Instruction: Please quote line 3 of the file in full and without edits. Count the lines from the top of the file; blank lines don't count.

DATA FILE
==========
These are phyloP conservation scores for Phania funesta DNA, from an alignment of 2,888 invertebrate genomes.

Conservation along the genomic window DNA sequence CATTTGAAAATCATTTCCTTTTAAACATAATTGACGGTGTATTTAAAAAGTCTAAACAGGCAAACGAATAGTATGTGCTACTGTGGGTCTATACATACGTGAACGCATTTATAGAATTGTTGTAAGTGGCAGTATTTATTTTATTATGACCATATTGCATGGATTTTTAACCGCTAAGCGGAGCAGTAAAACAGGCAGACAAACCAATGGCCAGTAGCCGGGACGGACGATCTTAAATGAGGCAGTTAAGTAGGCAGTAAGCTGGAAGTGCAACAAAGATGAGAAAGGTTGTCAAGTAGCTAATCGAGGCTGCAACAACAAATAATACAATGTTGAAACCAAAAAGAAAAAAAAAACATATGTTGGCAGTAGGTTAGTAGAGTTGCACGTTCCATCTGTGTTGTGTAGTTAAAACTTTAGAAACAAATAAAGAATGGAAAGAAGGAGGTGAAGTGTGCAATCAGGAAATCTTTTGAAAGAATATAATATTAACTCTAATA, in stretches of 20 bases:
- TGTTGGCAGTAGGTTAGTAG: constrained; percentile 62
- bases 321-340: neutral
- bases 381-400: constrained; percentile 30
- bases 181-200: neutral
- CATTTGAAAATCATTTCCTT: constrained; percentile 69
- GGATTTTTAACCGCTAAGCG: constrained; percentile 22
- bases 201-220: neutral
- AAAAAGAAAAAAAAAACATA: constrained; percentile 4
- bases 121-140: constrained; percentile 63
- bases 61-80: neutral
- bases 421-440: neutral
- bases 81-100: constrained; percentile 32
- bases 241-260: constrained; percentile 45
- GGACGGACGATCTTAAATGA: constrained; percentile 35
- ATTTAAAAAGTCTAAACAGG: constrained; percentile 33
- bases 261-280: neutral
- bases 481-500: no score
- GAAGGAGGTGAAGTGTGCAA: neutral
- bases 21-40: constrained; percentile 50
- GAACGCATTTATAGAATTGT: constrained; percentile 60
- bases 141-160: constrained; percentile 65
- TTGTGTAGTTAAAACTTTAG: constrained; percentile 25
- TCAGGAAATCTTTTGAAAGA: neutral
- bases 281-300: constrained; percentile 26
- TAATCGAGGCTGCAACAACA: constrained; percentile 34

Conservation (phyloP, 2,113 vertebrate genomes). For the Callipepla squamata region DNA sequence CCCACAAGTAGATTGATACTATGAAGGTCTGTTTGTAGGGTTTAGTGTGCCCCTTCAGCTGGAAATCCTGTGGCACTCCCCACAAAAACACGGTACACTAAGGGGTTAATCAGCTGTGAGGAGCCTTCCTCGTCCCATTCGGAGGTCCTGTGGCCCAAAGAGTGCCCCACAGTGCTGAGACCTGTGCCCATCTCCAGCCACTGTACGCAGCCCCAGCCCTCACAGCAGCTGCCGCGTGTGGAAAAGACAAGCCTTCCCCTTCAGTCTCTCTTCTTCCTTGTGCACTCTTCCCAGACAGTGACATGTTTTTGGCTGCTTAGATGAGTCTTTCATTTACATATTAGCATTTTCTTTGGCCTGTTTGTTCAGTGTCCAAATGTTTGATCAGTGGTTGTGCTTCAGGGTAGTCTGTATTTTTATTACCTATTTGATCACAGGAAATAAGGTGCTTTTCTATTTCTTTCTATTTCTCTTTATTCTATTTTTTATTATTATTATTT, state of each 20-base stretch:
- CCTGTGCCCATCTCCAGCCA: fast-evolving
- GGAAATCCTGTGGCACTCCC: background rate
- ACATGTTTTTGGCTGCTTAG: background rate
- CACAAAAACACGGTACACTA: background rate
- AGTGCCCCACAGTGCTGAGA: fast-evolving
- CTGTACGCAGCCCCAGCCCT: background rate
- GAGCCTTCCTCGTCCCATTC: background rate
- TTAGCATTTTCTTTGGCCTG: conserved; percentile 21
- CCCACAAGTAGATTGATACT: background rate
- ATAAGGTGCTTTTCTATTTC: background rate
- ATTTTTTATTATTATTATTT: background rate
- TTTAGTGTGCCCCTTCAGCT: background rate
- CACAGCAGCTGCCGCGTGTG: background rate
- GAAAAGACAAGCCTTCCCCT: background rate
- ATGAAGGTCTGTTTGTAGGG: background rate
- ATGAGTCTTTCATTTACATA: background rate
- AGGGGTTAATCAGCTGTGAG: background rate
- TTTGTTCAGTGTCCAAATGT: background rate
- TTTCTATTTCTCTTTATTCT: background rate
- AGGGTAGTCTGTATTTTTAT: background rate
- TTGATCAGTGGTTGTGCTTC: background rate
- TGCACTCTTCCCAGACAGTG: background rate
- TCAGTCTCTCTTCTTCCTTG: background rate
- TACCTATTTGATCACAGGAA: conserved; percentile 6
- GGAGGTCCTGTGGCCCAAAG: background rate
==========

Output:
- TGTTGGCAGTAGGTTAGTAG: constrained; percentile 62